The brand-new issue of Evening Will Come, the poetics journal of The Volta, is devoted to reviewing. It includes q&as by Marjorie Perloff, Michael Robbins, Karla Kelsey, Kathleen Rooney, James Pollock, Vanessa Place, Elisa Gabbert, Virginia Konchan, Dan Beachy-Quick, Craig Morgan Tiecher, Dorothy Wang, Charles Bernstein, Ada Limon, K. Silem Mohammad, Jai Un Rai, Raymond McDaniel, Jordan Davis, Sina Queryas, John Deming, Juliana Spahr, and myself, with an intro by Joshua Marie Wilkinson.
This is an excerpt from one of my answers:
Critics are necessarily fated to overlook almost everything…there’s just too much out there to know for sure that you’re not overlooking something. According to Gregory Sholette, “The oversupply of artistic labor is an inherent and commonplace feature of artistic production.” In Dark Matter: Art and Politics in the Age of Enterprise Culture (2011), Sholette compellingly writes of a “dark mass of redundant cultural production,” a “dark surplus creativity” that sustains the global art world which, of course, privileges and highlights a select few. In borrowing language from astrophysics, Sholette identifies a “creative dark matter” which “makes up the bulk of the artistic activity produced in our post-industrial society” and which “is invisible primarily to those who lay claim to the management and interpretation of culture—the critics, art historians, collectors, dealers, museums, curators, and arts administrators.” Although it isn’t an exact parallel by any means, Sholette’s observations can be usefully applied to the poetry world as well: we tend to see and acknowledge the bright stars but not the “missing mass” of contemporary poetry. For critics of poetry, how to account for this “missing mass” in a meaningful and intelligent way is a pressing issue; whether one ignores it, denigrates it, or tries to bring it to light, it’s simply not going to go away. To give a brief answer: many critics, especially in the big publications, overlook poetry’s dark matter.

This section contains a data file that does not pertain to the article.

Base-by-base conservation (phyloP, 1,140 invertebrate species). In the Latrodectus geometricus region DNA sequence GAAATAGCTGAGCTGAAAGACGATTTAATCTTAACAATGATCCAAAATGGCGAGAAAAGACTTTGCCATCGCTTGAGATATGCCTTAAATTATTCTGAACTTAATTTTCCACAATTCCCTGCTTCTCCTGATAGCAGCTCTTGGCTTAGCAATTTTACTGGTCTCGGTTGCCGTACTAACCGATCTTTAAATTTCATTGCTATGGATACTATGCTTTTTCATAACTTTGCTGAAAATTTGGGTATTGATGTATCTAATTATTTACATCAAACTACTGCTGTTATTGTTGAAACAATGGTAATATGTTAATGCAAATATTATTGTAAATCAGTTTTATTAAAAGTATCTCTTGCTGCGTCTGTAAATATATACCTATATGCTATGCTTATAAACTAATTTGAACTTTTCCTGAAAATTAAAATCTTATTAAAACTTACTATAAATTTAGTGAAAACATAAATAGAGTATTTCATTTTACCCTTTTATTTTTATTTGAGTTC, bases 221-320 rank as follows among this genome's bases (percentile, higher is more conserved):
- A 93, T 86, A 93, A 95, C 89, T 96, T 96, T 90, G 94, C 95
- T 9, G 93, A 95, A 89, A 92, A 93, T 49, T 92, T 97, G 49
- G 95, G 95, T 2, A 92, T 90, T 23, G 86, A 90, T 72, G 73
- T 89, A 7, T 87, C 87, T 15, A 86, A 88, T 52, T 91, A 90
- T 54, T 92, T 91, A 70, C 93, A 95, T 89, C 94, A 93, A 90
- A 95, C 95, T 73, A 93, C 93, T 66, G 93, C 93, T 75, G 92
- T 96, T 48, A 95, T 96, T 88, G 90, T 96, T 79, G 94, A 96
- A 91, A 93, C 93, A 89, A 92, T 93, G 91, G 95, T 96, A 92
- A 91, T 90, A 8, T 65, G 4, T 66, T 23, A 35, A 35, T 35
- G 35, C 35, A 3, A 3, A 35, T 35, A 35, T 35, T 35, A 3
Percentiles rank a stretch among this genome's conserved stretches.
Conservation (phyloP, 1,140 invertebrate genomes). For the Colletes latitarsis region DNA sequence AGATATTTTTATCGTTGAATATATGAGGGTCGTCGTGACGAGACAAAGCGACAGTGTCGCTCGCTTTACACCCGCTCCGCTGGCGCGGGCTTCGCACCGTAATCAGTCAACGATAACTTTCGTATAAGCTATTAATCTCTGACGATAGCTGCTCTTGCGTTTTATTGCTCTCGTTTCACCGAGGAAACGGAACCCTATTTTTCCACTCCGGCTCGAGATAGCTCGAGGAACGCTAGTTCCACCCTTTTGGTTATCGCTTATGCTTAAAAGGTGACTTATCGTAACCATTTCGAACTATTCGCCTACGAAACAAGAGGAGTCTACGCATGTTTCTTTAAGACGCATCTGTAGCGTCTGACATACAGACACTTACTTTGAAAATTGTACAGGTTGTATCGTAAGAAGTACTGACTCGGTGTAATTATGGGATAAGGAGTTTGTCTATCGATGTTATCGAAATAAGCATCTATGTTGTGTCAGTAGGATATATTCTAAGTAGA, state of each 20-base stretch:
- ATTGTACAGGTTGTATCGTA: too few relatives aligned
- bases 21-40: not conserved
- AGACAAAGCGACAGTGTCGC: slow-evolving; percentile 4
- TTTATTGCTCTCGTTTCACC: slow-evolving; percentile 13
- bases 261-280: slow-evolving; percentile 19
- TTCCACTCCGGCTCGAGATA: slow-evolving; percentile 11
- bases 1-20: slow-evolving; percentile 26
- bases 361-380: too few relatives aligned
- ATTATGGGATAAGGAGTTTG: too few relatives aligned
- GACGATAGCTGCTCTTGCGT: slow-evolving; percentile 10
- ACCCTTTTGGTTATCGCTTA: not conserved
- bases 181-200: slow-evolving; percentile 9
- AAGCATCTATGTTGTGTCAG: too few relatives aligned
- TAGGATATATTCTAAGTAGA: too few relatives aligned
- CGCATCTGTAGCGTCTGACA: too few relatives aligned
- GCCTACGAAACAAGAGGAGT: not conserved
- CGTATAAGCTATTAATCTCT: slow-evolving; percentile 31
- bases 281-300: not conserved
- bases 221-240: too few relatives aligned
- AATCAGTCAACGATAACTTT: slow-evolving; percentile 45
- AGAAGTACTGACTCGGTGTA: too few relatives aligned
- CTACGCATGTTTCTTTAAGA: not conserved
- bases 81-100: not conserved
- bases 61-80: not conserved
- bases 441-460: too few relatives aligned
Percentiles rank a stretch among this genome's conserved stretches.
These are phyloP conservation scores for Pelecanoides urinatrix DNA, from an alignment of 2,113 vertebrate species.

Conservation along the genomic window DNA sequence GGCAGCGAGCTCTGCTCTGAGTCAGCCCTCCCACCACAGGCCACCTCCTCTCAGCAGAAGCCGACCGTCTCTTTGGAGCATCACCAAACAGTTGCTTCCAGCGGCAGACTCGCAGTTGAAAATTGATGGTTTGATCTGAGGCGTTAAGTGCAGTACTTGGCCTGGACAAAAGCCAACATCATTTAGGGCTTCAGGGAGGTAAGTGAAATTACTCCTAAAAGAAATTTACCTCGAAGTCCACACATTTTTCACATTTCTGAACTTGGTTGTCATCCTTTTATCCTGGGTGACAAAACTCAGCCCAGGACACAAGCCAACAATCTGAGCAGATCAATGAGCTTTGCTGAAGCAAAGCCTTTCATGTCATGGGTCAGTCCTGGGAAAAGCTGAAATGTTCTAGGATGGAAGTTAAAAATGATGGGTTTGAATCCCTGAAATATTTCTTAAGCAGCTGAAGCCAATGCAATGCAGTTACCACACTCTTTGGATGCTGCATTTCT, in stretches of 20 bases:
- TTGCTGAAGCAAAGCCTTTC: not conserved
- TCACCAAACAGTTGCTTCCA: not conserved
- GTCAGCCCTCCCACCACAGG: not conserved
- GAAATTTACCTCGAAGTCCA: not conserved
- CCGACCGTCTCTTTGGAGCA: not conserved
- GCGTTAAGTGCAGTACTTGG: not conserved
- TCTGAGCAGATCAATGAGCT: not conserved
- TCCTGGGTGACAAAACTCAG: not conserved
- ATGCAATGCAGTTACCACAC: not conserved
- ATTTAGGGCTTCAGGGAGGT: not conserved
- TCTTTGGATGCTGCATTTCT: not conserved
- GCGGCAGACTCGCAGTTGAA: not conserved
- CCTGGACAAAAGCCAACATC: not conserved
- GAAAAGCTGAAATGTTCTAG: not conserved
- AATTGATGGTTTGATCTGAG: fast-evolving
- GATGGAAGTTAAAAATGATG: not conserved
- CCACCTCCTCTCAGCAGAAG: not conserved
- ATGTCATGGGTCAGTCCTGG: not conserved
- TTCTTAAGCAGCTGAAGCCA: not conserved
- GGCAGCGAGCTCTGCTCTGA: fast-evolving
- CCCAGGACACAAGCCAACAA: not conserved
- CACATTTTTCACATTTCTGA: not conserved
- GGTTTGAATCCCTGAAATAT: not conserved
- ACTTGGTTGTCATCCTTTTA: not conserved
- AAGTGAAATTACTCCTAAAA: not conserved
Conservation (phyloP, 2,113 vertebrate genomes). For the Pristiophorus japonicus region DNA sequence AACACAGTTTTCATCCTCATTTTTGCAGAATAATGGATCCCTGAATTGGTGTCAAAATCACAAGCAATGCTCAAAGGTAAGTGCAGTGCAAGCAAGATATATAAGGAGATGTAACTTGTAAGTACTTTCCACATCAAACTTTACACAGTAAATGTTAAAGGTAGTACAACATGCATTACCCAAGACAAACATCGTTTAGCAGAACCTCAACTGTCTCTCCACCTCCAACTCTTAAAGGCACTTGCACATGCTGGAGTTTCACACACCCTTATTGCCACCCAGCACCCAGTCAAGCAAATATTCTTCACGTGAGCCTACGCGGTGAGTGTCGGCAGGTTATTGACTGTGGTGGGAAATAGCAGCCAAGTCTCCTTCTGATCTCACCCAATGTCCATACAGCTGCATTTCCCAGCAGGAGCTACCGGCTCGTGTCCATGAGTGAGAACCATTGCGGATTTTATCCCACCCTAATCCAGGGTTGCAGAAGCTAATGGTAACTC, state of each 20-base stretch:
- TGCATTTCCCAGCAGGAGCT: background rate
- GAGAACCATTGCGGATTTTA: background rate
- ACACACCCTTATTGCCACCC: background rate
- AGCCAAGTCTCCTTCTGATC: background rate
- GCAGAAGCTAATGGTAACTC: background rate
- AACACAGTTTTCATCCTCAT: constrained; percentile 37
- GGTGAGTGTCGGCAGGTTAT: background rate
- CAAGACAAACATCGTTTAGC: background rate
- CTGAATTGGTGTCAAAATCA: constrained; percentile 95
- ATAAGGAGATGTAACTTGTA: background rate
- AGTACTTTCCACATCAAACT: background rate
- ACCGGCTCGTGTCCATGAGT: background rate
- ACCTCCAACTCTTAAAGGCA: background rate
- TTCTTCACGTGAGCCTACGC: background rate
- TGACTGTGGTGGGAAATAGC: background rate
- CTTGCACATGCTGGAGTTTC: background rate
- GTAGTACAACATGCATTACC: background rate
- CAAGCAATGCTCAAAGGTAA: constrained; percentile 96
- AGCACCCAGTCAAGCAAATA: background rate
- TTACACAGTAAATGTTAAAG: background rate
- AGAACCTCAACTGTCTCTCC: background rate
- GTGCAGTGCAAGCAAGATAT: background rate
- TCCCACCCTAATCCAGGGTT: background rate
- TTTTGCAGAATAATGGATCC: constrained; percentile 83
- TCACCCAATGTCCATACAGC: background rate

To shift disciplinary boundaries a bit—the issue of a “missing mass” (Margaret Cohen uses the term “the great unread”) seems to be connected to the critique advanced by the Big Data proponents in literary study—that is, our literary histories are skewed since we pay close attention to only a handful of canonized luminaries, such as Austen and Dickens, and not, say, to the other tens of thousands of books published in nineteenth century England. An astronomical and optical metaphorics interestingly crops up in this kind of discussion as well. Interviewed for a Chronicle of Higher Education article called “The Humanities Go Google,” Franco Moretti, one of the major proponents of large-scale digital literary analysis, likened Google’s massive digital library to the invention of the telescope: “All of a sudden, an enormous amount of matter becomes visible.”
I, myself, am a close reader; I like reading by microscope or magnifying glass, as it were, just as I like approaching books through different contexts (reading by periscope?). I’m not about to digitize the Poets House library and compare the amount of times poets used the words “we” or “our” two decades ago versus the amount of times they used them in 2011 or 2012—but that would be, I have to admit, interesting data to look at especially in light of Mark Edmundson’s controversial claim that “few are the consequential poets now who are willing to venture…‘our’ or, more daring still, to pronounce the word ‘we.’” What would it mean if the “missing mass” were venturing these pronouns while the “consequential poets,” whoever they are, were not?